Faith can never be taken for granted, because every generation needs to receive this gift through the proclamation of the Gospel and to know the truth that Christ revealed to us. The Church, therefore, is always engaged in presenting to all the deposit of the faith; this also contains the doctrine on the Eucharist — a central mystery in which "is contained the whole spiritual good of the Church, namely Christ himself, our Pasch" (Second Vatican Council, Decree Presbyterorum Ordinis, n. 5); a doctrine whose profound value and importance for the life of believers is unfortunately not sufficiently understood.
For this reason it is important that a deeper knowledge of the mystery of the Body and Blood of the Lord be perceived as a need of the different communities of our Diocese of Rome. At the same time, in the missionary spirit that we wish to encourage, it is necessary to spread the commitment to proclaim this faith in the Eucharist so that every person may encounter Jesus Christ who revealed to us the "close" God, the friend of humanity. It is also necessary to witness to it with an eloquent life of charity.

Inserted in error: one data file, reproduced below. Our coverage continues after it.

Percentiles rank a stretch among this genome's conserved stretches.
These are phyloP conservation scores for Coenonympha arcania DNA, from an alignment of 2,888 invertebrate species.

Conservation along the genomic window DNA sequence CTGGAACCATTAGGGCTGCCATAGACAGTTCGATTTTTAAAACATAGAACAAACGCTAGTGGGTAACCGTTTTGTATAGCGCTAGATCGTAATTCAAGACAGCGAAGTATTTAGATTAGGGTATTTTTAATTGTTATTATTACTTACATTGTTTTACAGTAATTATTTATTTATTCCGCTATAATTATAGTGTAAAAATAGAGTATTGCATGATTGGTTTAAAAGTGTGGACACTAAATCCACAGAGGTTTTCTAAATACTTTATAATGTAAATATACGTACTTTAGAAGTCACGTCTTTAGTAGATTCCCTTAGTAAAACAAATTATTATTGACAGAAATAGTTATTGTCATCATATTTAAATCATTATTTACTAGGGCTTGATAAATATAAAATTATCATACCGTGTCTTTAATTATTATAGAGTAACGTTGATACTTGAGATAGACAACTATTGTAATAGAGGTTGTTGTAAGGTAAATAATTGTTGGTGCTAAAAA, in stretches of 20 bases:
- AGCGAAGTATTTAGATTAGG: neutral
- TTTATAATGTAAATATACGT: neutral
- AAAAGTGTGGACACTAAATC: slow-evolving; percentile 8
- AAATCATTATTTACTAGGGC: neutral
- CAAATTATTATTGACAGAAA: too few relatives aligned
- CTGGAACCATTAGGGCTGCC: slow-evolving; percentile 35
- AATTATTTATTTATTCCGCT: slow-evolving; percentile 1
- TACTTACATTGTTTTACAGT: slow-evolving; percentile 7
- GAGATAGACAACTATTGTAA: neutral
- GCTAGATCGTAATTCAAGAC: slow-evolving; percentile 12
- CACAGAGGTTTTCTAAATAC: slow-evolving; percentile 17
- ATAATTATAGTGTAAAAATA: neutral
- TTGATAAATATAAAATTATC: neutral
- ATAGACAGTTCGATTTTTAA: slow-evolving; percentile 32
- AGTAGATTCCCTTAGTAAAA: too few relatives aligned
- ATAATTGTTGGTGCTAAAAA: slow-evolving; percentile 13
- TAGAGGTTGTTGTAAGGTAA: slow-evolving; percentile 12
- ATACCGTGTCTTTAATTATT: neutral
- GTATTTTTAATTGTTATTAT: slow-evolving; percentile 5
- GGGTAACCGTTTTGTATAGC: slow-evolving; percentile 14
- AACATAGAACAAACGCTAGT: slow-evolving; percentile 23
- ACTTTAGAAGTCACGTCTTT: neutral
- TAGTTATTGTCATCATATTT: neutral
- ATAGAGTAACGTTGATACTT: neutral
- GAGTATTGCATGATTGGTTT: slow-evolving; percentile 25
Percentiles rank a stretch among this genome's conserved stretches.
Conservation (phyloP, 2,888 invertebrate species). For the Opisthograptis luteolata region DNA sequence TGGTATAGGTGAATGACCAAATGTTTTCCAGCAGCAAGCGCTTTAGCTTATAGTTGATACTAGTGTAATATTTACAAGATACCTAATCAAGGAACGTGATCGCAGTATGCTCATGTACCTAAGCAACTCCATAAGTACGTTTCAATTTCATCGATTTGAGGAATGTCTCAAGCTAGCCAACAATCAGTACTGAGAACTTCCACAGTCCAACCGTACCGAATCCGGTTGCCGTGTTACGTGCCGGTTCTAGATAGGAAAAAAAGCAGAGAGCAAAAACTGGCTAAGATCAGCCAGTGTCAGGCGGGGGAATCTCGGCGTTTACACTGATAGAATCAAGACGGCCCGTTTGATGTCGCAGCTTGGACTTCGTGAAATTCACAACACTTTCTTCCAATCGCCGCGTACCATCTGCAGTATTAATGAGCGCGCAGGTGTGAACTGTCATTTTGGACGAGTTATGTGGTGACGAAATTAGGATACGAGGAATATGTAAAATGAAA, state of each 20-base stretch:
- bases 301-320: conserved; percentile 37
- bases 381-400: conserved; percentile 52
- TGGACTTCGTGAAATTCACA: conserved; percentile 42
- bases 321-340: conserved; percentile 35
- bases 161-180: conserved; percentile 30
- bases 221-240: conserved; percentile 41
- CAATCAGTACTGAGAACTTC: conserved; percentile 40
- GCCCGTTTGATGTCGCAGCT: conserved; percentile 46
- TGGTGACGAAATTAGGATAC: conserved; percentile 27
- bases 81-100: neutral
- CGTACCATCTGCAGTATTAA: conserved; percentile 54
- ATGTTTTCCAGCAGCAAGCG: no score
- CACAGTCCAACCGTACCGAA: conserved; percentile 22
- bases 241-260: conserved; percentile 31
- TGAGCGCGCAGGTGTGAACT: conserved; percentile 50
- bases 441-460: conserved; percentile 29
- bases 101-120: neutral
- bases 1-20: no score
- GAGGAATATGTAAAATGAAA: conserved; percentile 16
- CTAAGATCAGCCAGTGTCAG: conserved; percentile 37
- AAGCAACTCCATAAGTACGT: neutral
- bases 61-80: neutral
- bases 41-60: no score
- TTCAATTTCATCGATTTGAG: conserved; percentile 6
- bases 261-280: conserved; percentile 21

Throughout his public life, Jesus proclaimed the Father's goodness and mercy for mankind by preaching the Gospel and working miraculous signs. This mission culminated on Golgotha, where the Crucified Christ revealed the Face of God so that in contemplating the Cross man might recognize the fullness of love (cf. Benedict XVI, Deus Caritas Est, n. 12).
The sacrifice of Calvary is mysteriously anticipated at the Last Supper when Jesus, in sharing the bread and the wine with the Twelve, transforms them into his Body and his Blood, that he was shortly to offer as the immolated Lamb.
The Eucharist is the memorial of the death and Resurrection of Jesus Christ, of his love for each one of us to the very end, a memorial that he wished to entrust to the Church so that it might be celebrated clown the centuries.
According to the meaning of the Hebrew verb zakar, the "memorial" is not a mere commemoration of something that happened in the past but the celebration that actualizes the event in such a way as to reproduce its power and saving efficacy. Thus, "it makes present and actual the sacrifice which Christ offered to the Father on the Cross, once and for all on behalf of mankind" (Compendium of the [Catechism of the] Catholic Church, n. 280).